PRESIDENT REAGAN'S struggle with the rebellious Republican congressmen is the more dramatic side of the campaign to enact the tax bill. But it's important not to let that quarrel obscure a clear view of this bill, and why it's necessary. In his television address last night, Mr. Reagan made the right case for it.

The original Reagan tax program hasn't worked, despite the author's claims to the contrary. Last year's enormous tax cuts were supposed to set off a great boom in investment and production that would send revenue soaring. As it's working out, the tax cuts have left the government with very large budget deficits that, in turn, keep interest rates intolerably high. The present bill is designed to be large enough to make a difference in deficits and interest levels, without being large enough to choke off an economic recovery over the coming year. People who oppose this tax bill have to answer a question about interest: how else are the rates to be pulled down?

In conventional terms, it's not good policy to raise taxes in a recession -- but this bill is not a conventional tax increase. Last summer's legislation contained a long series of tax cuts to be phased in over five years. The present bill before Congress -- as Mr. Reagan correctly emphasized -- would cancel, or offset, only about one-fourth of the reductions, present and future, in the 1981 legislation. The net effect is still a large cut.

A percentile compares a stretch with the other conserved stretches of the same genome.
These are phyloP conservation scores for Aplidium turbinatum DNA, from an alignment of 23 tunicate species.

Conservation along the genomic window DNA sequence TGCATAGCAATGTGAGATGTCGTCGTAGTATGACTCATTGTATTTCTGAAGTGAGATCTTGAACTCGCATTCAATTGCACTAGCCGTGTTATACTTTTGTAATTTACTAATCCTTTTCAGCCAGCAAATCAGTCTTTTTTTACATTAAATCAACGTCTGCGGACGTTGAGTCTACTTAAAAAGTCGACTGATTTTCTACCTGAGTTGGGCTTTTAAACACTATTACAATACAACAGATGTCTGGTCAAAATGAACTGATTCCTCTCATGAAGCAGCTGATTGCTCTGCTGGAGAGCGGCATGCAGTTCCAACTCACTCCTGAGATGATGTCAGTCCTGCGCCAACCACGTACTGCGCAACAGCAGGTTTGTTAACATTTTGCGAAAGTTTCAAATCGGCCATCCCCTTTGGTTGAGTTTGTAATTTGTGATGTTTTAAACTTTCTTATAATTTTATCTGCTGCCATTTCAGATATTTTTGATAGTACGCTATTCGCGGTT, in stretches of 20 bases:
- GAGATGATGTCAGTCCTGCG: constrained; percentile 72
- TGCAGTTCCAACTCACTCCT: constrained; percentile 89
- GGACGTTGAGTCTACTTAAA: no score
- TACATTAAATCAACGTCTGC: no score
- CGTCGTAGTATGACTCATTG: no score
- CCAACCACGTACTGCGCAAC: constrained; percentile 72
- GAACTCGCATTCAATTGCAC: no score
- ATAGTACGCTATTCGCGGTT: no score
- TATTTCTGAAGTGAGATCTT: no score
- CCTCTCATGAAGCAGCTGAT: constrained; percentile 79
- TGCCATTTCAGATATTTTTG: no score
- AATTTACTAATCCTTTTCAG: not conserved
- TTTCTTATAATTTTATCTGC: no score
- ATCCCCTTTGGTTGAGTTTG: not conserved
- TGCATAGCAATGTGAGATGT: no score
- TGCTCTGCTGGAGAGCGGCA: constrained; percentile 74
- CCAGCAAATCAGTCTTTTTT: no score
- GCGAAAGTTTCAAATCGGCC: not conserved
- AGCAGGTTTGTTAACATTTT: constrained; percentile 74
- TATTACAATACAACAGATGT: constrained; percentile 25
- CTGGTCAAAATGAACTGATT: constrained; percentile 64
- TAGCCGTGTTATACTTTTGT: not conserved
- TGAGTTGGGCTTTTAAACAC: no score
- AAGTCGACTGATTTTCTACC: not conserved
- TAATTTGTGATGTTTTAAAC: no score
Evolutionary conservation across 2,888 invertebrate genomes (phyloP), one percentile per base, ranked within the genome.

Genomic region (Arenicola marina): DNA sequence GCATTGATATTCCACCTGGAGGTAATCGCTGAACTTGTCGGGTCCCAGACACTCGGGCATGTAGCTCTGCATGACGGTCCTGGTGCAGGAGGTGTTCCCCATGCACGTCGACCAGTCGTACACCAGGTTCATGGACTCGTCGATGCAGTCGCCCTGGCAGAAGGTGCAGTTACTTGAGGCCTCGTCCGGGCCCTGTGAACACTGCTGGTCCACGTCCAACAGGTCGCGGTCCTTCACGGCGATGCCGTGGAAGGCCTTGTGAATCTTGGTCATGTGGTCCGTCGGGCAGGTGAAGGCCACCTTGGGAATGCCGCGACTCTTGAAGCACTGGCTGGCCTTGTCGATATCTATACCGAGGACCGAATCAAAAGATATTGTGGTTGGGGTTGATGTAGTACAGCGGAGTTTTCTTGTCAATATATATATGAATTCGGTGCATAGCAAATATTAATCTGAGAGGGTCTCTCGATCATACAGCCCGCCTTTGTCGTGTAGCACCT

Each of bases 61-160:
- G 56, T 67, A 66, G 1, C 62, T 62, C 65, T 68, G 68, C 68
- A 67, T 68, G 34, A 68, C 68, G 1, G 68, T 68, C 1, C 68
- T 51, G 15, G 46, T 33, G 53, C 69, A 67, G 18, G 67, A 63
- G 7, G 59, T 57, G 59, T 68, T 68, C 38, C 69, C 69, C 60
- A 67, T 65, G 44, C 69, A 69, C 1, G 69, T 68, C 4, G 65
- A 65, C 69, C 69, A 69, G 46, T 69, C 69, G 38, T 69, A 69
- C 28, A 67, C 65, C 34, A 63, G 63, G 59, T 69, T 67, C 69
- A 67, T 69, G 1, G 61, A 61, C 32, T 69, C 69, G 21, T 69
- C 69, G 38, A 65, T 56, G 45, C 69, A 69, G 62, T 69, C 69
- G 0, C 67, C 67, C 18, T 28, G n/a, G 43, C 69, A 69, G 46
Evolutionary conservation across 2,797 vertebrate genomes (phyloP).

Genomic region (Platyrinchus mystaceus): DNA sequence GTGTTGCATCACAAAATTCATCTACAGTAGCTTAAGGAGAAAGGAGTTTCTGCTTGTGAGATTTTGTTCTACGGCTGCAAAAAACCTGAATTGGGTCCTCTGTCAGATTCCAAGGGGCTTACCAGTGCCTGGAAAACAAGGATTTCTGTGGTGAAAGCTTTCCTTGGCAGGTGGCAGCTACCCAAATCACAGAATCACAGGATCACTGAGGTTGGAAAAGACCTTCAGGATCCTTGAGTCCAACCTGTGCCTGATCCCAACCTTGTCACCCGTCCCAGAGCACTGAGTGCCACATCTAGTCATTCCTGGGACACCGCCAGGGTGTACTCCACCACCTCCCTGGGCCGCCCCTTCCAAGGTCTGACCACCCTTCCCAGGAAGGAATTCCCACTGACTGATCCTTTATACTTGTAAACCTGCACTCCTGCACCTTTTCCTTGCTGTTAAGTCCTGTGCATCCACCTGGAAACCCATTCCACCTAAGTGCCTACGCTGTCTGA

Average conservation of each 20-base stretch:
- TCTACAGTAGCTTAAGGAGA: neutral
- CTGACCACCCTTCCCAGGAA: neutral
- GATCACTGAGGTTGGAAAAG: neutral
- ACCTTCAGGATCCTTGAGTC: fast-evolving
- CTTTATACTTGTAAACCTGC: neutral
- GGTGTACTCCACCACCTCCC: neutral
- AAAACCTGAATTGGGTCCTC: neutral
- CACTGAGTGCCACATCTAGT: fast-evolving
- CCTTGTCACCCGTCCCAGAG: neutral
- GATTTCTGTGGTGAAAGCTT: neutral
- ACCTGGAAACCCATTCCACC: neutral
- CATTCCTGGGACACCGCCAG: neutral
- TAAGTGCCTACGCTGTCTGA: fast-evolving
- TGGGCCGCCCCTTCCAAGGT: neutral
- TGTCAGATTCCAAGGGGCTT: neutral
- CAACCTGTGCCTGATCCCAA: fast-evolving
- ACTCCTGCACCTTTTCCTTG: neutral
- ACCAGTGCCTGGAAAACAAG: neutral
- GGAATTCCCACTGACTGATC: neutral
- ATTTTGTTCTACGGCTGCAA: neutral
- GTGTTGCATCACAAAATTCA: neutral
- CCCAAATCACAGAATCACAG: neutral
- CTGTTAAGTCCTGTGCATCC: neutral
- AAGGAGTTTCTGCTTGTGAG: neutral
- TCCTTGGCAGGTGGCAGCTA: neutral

The bill's chief purpose is to raise some money to pay for things -- like national defense -- that the country needs. But it would also make a major contribution to the basic fairness of the tax system. For example, in its haste last summer, Congress passed depreciation provisions that, for some industries, actually create subsidies for investment. The depreciation allowances, together with other tax benefits, turn out to give the investor more than the full value of the investment. That's wrong in principle and, worse, it discriminates in a haphazard pattern against certain industries. This year's bill would repeal the subsidy.

As for personal taxes, a system like this country's -- in which nearly 100 million people file returns every year -- must depend chiefly on voluntary compliance and good faith. When honest taxpayers see evasion around them, and when they see the government do nothing about it, the whole base of the system is eroded. People who work for weekly wages know that taxes are deducted from their checks. Why shouldn't people who get interest and dividends be subjected to the same discipline -- particularly when the failure to report this income is widespread and notorious? Tips are another kind of income in which evasion is conspicuous. If Congress endlessly tolerates billions of dollars' worth of cheating in these areas, how are other taxpayers to feel about their own obligations?

Both the administration and Congress have now combed intensely through the entire federal budget several times in the past 18 months, and both seem to be having difficulty finding much more to cut. They are now getting down to the levels of spending that most Americans seem to consider irreducible. The easy targets are gone. Public support for more free-swinging chops is vanishing. That leaves only one way to begin closing that gaping deficit. Congress and Mr. Reagan now need to reinstate at least a small part of the revenue that, last summer, they prematurely gave away.